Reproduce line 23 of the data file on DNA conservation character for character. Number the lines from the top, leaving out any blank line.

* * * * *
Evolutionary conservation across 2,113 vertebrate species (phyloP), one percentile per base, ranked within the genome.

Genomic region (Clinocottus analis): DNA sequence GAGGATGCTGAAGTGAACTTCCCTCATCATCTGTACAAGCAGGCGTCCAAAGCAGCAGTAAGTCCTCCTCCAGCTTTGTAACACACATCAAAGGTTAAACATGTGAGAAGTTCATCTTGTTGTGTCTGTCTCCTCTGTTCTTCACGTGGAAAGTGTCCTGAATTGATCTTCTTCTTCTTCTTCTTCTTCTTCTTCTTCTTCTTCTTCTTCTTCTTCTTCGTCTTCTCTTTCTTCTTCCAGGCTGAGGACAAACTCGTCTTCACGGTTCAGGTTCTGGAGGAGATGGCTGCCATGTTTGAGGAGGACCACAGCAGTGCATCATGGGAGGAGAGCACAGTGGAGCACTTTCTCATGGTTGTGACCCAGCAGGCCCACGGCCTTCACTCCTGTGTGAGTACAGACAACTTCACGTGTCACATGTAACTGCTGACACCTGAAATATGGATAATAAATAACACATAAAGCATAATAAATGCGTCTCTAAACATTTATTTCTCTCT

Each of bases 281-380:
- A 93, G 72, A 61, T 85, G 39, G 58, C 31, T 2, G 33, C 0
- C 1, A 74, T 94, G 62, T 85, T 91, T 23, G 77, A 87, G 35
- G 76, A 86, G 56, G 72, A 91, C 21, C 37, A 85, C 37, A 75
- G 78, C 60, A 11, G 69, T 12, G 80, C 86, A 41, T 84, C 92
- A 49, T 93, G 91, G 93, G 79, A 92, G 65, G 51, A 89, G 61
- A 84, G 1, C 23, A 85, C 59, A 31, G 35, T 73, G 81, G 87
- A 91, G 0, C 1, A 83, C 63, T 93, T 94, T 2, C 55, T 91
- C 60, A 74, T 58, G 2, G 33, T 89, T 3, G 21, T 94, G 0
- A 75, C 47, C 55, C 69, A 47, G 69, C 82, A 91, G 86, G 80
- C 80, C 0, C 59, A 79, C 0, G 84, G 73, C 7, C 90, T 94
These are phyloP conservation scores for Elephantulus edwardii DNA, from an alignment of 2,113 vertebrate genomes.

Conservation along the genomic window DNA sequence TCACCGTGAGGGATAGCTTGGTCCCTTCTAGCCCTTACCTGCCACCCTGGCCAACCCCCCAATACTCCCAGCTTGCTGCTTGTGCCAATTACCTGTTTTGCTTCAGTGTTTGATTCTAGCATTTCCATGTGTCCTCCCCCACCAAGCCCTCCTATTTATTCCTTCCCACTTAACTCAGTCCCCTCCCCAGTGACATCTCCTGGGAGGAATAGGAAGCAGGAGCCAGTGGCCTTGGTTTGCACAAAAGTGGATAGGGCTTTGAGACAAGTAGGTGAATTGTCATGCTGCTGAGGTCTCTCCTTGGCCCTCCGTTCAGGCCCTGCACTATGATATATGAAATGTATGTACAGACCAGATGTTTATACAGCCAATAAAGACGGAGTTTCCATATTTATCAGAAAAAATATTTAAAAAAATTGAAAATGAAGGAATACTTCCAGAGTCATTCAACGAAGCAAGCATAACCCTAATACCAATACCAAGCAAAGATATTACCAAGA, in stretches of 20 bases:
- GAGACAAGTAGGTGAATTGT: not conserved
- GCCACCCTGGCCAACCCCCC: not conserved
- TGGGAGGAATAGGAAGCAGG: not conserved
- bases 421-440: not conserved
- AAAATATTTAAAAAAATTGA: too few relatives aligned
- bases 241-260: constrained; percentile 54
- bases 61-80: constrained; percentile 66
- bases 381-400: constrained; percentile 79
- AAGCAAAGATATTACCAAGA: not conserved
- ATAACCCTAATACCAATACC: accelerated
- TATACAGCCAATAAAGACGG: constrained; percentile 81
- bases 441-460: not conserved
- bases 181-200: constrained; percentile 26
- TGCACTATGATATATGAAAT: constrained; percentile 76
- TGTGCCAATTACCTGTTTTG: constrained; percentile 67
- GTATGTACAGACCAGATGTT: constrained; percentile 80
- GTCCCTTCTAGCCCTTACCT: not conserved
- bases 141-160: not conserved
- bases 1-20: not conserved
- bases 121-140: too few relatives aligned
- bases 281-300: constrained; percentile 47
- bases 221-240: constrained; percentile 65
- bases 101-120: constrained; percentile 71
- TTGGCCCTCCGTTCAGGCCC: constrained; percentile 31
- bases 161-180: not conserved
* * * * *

- bases 381-400: constrained; percentile 79